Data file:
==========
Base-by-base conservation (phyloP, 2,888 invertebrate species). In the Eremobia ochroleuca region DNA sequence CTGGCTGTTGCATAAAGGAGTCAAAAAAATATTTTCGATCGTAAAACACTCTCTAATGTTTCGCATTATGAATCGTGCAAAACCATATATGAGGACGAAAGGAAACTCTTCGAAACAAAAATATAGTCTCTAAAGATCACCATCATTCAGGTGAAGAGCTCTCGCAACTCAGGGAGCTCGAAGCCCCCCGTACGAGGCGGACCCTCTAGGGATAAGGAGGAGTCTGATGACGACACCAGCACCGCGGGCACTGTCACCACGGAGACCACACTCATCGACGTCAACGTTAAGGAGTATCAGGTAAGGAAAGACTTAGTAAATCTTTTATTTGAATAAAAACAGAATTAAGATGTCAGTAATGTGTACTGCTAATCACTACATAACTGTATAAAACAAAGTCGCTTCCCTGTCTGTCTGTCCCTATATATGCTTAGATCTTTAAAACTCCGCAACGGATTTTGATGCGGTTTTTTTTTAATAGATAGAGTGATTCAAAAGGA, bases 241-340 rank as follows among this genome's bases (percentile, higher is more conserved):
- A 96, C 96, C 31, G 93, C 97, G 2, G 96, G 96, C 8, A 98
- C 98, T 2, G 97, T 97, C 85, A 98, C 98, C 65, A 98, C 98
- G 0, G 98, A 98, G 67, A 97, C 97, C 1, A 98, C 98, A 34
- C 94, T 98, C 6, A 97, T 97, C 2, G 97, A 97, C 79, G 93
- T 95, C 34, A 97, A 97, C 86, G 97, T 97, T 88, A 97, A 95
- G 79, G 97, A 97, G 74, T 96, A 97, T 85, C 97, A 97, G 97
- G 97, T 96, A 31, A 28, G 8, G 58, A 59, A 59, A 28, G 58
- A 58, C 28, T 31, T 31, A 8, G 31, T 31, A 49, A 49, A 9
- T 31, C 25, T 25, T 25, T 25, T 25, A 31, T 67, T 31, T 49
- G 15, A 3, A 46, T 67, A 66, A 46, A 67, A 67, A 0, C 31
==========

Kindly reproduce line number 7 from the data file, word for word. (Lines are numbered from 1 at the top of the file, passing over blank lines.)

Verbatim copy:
- G 79, G 97, A 97, G 74, T 96, A 97, T 85, C 97, A 97, G 97